The weight started to creep on. I think I've always had a good metabolism, since I held at one weight for so long, but when you're taking in more than you're burning off you will gain weight. I went to law school and became even more isolated. At 24, I found out why I'd never had regular menstrual cycles (I had my period every day for a year once); I had poly-cystic ovarian syndrome or PCOS. You hear a lot about it these days. In 1994, it wasn't even officially called PCOS; the original name is Stein-Leventhal syndrome. I had to look it up in a medical reference book. Among other things, PCOS makes it difficult to lose weight. And other than staying on the pill to regulate my cycle, my doctor didn't prescribe anything else for me.
I'd join a gym occasionally. Gyms were still scary places at that time, lots of free weights and big, intimidating guys using them. Lots of skinny, perky girls using the treadmills and elliptical trainers. I'd be shown around by someone on how to use the various equipment, although not what I really needed to know. It was still all very intimidating. I'd go for a few weeks, pay dues for several months longer, then quit. On the whole, I don't really like gyms to this day.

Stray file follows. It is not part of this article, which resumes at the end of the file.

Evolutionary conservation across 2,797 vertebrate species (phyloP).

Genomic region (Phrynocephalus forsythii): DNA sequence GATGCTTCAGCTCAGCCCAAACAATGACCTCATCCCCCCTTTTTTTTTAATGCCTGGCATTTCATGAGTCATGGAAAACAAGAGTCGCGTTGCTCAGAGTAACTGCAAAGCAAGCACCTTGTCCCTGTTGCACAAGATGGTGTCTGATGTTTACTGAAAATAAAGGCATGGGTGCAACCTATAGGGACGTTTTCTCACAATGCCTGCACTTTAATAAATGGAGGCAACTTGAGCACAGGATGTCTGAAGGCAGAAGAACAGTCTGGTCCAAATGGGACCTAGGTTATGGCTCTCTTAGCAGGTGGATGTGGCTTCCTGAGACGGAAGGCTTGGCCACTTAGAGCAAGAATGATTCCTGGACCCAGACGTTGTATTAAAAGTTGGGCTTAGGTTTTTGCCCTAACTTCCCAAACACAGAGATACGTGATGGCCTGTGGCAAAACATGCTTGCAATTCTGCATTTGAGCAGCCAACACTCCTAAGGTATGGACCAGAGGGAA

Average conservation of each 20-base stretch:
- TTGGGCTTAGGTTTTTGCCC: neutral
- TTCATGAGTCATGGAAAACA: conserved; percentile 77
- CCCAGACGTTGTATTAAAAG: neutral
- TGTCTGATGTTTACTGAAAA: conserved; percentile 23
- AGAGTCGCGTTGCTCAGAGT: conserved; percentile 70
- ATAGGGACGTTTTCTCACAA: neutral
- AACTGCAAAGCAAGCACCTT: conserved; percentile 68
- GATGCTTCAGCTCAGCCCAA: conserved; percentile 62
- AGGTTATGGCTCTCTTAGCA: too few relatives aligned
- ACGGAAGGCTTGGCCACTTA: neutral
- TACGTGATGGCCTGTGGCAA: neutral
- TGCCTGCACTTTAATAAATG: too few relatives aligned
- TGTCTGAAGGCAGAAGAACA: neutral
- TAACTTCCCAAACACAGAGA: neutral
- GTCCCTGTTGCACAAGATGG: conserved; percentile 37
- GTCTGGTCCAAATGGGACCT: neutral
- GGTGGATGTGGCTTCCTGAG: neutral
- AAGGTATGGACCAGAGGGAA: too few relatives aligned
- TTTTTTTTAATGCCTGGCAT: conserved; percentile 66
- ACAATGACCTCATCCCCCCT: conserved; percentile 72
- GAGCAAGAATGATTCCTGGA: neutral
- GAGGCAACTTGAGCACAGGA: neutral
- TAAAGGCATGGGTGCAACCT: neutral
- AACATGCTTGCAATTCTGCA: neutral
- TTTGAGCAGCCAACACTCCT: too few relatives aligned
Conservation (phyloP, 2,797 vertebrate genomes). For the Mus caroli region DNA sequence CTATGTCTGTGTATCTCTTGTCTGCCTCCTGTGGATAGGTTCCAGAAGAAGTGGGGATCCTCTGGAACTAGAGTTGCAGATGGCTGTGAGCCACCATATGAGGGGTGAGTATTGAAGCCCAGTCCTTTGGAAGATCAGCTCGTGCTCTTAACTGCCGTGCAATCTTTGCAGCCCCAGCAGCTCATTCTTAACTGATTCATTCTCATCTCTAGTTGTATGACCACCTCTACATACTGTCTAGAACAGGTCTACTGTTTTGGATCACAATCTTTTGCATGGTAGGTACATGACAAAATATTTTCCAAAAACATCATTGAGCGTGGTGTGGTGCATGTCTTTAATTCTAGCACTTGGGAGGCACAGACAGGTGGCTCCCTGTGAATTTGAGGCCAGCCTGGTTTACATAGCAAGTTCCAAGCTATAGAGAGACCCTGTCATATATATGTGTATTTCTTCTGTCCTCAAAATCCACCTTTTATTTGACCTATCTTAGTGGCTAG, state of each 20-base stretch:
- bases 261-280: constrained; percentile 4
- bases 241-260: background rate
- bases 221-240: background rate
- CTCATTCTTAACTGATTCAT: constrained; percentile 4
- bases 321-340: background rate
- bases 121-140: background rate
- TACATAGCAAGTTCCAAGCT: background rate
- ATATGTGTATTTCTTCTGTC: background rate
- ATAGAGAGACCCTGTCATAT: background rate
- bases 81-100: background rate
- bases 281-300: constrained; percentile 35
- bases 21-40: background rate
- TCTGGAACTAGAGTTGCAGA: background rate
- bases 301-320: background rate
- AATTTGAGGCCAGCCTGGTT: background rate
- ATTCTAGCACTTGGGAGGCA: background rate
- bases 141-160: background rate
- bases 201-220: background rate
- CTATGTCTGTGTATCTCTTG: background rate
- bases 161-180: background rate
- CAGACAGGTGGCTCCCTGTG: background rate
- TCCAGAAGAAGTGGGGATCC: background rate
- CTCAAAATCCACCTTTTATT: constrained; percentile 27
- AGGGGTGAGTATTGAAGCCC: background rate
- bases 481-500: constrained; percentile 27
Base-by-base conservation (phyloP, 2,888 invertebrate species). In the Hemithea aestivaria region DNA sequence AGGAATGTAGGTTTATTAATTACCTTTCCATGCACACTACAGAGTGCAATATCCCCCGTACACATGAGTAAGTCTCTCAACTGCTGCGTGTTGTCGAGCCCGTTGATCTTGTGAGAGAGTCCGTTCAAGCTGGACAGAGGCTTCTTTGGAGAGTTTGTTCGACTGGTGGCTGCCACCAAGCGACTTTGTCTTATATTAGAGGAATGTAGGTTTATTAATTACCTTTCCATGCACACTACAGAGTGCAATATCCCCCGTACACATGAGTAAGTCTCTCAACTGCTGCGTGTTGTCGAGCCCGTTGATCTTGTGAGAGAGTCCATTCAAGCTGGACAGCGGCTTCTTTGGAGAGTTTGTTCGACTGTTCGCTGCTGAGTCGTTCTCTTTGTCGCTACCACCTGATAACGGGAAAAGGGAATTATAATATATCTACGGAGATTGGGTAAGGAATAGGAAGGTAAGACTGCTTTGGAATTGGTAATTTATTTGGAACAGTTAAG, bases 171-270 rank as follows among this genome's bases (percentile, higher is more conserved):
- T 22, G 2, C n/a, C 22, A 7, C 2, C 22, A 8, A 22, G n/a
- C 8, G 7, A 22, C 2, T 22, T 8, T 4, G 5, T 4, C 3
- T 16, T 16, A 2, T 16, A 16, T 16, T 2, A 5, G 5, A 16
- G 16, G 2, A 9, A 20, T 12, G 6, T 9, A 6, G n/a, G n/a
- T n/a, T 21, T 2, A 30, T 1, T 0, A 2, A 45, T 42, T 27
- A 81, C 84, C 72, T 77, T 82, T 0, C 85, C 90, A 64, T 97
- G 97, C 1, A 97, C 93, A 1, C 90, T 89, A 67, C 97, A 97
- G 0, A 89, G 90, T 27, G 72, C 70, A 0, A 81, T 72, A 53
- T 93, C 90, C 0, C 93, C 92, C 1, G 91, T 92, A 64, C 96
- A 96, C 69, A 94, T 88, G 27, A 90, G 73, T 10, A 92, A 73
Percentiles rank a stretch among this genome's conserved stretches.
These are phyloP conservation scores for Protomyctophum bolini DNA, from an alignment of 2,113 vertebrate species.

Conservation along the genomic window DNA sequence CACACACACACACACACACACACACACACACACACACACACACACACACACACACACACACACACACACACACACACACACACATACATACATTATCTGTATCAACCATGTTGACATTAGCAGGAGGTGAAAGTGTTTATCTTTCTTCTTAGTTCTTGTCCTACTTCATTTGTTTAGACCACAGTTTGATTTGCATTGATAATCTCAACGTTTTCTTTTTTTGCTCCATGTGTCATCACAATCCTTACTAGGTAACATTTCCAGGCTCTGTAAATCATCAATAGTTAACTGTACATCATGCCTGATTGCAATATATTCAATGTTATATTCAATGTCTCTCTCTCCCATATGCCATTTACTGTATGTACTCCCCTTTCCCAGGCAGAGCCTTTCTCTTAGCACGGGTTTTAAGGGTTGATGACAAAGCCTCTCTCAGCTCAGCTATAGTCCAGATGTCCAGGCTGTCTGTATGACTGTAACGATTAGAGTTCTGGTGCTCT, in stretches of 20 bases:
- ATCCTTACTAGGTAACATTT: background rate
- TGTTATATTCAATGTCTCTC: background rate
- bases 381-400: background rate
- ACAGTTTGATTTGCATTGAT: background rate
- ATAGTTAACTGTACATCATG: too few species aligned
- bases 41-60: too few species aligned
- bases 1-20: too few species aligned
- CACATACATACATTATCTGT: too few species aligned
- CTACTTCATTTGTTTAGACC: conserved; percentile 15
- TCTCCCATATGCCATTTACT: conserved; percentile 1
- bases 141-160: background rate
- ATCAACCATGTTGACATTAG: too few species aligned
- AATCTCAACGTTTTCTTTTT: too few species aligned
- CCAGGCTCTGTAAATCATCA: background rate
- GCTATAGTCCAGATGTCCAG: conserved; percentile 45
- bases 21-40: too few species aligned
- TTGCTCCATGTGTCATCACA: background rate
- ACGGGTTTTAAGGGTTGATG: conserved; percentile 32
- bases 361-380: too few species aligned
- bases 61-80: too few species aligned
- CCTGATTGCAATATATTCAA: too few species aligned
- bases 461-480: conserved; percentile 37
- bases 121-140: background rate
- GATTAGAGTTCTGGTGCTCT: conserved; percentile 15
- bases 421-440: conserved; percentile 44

I graduated law school and moved to Cilleyland where I really became isolated. I started practicing law for Satan and left that job four months later. I found another job but my days were mostly go to work, go home, to go sleep. My weight kept inching up. The economy hit a blip and I left my current job. In fact, I left law all together for a while to work in a different industry all together. Unfortunately, I worked for insane people. Somewhere in the middle of that, I realized that I too was crazy, although in a somewhat more normal way; I had severe chronic depression. Since about age 7, we figure.
On to drugs and off to therapy I went. I'm happy to say that within hours of taking my first antidepressant I felt like someone had turned on the lights and helped me out of a deep, dark hole. I believe in antidepressants. I believe depression is a chemical imbalance in your brain and you just can't snap out of it. I believe I will be on antidepressants for the rest of my life and I'm okay with that. I don't ever want to go into the dark place again.